After touring the facility we were brought to the gorgeous tasting room to taste a few of the wines and chat more with Jaoine. As we sat around the table with Jaoine we felt like we were chatting with an old friend about life. The connection that Jaoine quickly built with us (and I’m sure with all of her customers) was unlike any other we had ever experienced with any other tour. If it wasn’t for our next tour we could have sat all day and chatted with her. The pride she and her family have in the wine they are producing resonated throughout the entire winery (and wines!) and we couldn’t help but be inspired by this amazing family. If (and when!) we are back in this region you can bet we will pay Jaoine and the Ruiz de Viñaspre family a visit!
Who will love this tour? — The slow aged wine drinker with a photography-loving bone
Danielle’s rating — 7/10
Drew’s rating — 7/10
After seeing a picture of this beautiful winery on EuskoGuide, our main source of truth for planning our trip to the Basque region of Spain, I knew we had to go. Seeing it in person did not disappoint. I was in AWE. So, why didn’t it score over a 7/10? We loved this winery and the photogenic exterior and interior, but the tour itself was much less personal than the others (which we expected!). Because Ysios is not a family-run winery and produces a much larger volume of wine per year compared to the other two tours it lacked that sense of “family” compared to the other two bodegas. Despite the larger scale of the building and winery, it was well worth the time to visit and we would do it all over again! Seeing an architectural wonder like Ysios was a once-in-a-lifetime experience. Plus, the wines themselves were amazing! We had a reserve wine and are now very tempted to sign up for their wine club because we loved it so much. If you’re in the region and like photography Ysios is a must-see.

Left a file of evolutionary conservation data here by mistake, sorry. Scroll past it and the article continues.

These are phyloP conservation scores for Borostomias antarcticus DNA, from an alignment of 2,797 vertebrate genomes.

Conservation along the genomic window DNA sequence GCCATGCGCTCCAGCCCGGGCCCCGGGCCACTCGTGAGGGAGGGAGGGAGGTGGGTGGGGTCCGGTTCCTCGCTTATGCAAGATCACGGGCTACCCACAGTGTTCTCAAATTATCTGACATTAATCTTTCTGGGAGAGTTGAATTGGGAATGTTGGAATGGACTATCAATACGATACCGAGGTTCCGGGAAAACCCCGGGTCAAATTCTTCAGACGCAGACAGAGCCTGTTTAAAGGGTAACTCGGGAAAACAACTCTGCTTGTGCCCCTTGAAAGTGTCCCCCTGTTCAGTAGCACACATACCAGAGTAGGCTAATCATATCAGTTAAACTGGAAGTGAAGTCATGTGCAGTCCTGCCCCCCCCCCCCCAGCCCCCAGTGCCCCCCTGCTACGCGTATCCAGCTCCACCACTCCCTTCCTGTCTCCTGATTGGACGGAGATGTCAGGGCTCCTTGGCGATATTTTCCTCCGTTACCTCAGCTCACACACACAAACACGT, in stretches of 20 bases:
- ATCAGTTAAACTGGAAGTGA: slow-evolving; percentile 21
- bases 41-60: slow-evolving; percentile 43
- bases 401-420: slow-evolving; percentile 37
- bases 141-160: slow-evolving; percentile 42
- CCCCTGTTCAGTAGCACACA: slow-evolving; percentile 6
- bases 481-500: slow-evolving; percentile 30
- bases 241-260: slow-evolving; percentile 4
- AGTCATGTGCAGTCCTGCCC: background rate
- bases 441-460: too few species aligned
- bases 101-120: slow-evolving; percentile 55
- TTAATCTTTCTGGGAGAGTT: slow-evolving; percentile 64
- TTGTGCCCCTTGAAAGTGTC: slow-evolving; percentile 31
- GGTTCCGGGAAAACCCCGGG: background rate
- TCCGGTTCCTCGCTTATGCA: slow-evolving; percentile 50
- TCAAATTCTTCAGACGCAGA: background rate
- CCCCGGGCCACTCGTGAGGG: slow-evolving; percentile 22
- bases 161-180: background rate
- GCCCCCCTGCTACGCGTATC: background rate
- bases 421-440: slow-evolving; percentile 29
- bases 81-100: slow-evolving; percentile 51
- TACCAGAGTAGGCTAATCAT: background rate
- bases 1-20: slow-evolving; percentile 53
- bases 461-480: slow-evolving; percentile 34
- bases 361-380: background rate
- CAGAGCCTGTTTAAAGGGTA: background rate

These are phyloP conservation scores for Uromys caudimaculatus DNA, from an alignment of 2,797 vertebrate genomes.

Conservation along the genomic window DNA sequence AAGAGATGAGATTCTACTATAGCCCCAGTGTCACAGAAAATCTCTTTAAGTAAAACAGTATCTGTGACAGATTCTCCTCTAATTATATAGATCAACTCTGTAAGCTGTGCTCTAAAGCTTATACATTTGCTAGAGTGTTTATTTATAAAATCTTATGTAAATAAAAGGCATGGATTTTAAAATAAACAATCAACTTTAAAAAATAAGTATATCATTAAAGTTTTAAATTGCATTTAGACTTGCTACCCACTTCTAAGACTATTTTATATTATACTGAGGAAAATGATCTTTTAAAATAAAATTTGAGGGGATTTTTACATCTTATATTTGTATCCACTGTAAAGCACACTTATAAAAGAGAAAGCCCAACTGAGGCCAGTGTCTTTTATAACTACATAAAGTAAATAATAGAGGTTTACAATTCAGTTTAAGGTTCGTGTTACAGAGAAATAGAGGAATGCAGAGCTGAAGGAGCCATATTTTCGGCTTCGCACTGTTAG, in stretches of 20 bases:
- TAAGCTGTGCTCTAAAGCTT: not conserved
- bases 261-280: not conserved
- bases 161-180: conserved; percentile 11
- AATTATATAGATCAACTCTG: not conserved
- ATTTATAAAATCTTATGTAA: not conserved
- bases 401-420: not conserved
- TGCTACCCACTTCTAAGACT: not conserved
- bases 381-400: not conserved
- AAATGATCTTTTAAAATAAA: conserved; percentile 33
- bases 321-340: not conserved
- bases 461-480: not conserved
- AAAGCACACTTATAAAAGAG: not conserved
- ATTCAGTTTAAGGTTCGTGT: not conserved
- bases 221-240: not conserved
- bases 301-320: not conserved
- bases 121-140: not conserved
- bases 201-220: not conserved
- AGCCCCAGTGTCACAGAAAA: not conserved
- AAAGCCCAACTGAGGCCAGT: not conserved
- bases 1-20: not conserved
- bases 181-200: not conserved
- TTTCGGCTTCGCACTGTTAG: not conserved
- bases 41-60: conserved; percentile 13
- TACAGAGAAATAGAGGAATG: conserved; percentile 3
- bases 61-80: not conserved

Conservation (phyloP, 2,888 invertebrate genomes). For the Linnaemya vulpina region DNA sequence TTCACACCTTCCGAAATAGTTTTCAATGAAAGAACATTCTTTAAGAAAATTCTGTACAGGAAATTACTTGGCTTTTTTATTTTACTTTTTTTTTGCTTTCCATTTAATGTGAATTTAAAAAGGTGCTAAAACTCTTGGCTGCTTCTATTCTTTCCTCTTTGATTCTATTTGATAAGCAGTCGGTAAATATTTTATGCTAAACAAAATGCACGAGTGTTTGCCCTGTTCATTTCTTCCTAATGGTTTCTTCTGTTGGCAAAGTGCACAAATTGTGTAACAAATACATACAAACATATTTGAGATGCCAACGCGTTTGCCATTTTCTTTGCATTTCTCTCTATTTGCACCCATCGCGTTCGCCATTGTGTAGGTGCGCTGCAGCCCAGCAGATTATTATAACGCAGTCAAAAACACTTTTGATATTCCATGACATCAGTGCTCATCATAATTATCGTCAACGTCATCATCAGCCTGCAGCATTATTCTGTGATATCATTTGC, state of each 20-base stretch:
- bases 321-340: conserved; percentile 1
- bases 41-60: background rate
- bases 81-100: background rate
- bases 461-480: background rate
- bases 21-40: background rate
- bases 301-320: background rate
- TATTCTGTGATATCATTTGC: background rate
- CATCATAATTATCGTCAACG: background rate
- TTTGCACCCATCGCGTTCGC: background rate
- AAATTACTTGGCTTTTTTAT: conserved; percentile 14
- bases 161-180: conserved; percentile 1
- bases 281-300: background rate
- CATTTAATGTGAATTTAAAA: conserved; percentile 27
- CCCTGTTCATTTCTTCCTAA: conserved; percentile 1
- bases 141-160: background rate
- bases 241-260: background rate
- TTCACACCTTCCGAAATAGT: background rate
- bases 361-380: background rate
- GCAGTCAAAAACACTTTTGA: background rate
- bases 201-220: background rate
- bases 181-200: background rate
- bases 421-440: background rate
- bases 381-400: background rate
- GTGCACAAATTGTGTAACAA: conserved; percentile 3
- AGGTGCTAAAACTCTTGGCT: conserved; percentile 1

Who will love this tour? — The wino who wants an all-encompassing experience with strong family ties
I found this winery a few days before our visit and was devastated when I learned that we wouldn’t have time to visit. The winery is not only family-run (four generations!), but also has a beautiful location complete with a museum, wine tastings, and a wine cellar. You could spend an entire day out here at this one winery if you wanted to (and we might next time!). Only 20 minutes away from the other wineries Dinastia Vivanco should be added to any wine-lovers must-do list.